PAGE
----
Dear Teen,

This is a blog addressed especially to you. I am very excited about beginning what I hope will be useful for you. I hope you will give me feedback and let me know if it is interesting to you.

But before you start reading my blog, I need to share something very important with you. This is a public blog. Do not write anything personal on this blog: it can be seen by a lot of people. If you feel that you need to talk to someone about your situation, please talk to your parents or other close adults. You can also talk to a counselor at school or to a pastor, priest, rabbi, or someone in your religious community. If necessary, you can even talk to the police to get help. 

Who am I and why would I want to talk to teens, both boys and girls?

So, let me start with the “who am I?”

I am a psychologist. A psychologist is a person who studies human development. A psychologist wants to understand why people are the way they are. What happens to change them? How do they become the persons they become.

I have discovered that this is a question that is very important to teenagers. They are the ones that are turning into something. That something is adults. But teenagers have just come out of childhood and they don’t know what adults they will turn into. They are often confused and even scared, if they’ll admit it.

In my work with teens in schools, in shelters, in neighborhood programs, and even in my office where they come for help when they feel stuck, I have found that teens love to talk and to hear about themselves, about what they are going through. This is, of course, not true of teens only, most people want to know what makes them the persons they are. Many people, moreover, often struggle with that and would like to be different.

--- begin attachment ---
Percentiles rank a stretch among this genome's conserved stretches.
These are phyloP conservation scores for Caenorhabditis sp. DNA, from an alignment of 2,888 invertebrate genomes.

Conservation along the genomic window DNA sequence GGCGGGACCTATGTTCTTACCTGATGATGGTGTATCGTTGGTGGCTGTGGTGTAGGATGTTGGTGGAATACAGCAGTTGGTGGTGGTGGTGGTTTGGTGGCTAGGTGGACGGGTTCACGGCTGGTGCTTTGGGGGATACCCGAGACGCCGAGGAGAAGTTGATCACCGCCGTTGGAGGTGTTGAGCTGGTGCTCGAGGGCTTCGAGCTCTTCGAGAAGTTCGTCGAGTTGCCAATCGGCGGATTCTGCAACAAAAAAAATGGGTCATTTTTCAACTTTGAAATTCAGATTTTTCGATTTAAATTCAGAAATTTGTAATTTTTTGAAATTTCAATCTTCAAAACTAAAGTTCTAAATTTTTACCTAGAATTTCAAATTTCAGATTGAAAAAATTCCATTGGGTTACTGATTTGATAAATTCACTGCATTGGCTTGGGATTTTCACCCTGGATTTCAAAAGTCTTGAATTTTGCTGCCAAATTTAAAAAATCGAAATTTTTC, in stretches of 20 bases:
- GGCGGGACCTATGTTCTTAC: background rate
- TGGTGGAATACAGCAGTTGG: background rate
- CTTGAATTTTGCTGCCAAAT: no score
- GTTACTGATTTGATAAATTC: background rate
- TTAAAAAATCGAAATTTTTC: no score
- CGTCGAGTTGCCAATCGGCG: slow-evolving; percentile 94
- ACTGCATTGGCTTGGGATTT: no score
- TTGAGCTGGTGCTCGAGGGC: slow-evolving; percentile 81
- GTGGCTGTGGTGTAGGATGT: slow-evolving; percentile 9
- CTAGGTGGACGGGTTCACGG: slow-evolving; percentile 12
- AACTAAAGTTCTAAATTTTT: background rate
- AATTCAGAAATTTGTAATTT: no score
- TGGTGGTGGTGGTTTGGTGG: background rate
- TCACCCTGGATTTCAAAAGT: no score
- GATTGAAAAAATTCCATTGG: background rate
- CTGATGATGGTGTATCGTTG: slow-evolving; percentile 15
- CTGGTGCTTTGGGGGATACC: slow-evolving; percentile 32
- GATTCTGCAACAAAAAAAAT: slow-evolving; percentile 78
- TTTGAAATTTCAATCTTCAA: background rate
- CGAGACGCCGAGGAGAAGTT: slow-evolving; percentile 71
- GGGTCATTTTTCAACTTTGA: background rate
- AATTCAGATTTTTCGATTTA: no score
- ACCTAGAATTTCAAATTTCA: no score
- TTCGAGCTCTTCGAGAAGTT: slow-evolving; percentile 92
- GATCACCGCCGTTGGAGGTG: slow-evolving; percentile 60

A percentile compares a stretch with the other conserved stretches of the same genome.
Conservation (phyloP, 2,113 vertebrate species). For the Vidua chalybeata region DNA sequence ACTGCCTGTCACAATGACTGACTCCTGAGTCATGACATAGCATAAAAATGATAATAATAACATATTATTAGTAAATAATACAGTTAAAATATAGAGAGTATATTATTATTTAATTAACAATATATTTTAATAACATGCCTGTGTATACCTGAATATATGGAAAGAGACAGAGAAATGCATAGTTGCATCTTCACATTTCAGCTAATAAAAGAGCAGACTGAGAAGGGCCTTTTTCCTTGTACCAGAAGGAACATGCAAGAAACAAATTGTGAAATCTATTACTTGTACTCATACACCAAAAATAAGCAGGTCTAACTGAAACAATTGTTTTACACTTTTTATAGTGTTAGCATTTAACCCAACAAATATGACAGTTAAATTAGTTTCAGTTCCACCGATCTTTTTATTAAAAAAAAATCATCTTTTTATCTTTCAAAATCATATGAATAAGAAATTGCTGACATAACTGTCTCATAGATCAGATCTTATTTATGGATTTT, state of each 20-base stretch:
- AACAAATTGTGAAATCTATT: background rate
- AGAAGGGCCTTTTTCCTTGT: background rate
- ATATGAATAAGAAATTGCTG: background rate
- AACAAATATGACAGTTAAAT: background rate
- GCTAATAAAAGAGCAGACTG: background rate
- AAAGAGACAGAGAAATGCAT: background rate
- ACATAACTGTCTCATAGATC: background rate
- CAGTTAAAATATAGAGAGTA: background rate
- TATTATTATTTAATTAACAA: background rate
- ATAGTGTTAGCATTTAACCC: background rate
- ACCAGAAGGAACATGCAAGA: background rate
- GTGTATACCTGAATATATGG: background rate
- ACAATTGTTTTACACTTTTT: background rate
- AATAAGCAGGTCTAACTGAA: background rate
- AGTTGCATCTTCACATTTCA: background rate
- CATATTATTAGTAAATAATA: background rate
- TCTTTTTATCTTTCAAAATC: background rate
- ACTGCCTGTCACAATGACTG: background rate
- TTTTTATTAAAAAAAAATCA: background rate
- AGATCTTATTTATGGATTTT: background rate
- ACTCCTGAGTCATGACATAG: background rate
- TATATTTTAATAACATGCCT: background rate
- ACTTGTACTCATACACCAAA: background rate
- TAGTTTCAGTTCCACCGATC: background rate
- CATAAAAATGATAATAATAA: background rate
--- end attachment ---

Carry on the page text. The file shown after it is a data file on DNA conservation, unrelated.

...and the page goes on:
There is so much going on around us that it is often confusing. How do we know what we really want? How do we get it, once we know? How do we make a plan? How do we stay on track? How do we get back on track when we get lost?

All these are very important questions for teens and for everyone. I think teens are even more in need of explanations as this is their first time trying to understand their world and how to operate in it. I feel teens are often starving for understanding of what needs to happen for them in order to become adults and enter the adult world.

One teen said to me recently:  “I want to be me but I don’t know who I am.” That said it all! She was trying to be true to herself but she felt confused, unsure of what she needed. The world is a very complicated place for all of us, but it is particularly complicated for teens.

But don’t be discouraged. Adolescence – the teen years – are very exciting. They are the beginning of your independent life. They are the time you are struggling to find out who you are AND who you want to become.

Most books are written for parents to help them help their teens. Many of those books are wonderful but I think that speaking directly to you, the teen, is a better option. You’re the expert on what you’re feeling and thinking. You can think about yourself and use the tools that I am going to offer you.

I am writing a book to do just that: give you tools to find out who you are and who you want to be.

Dr. B.


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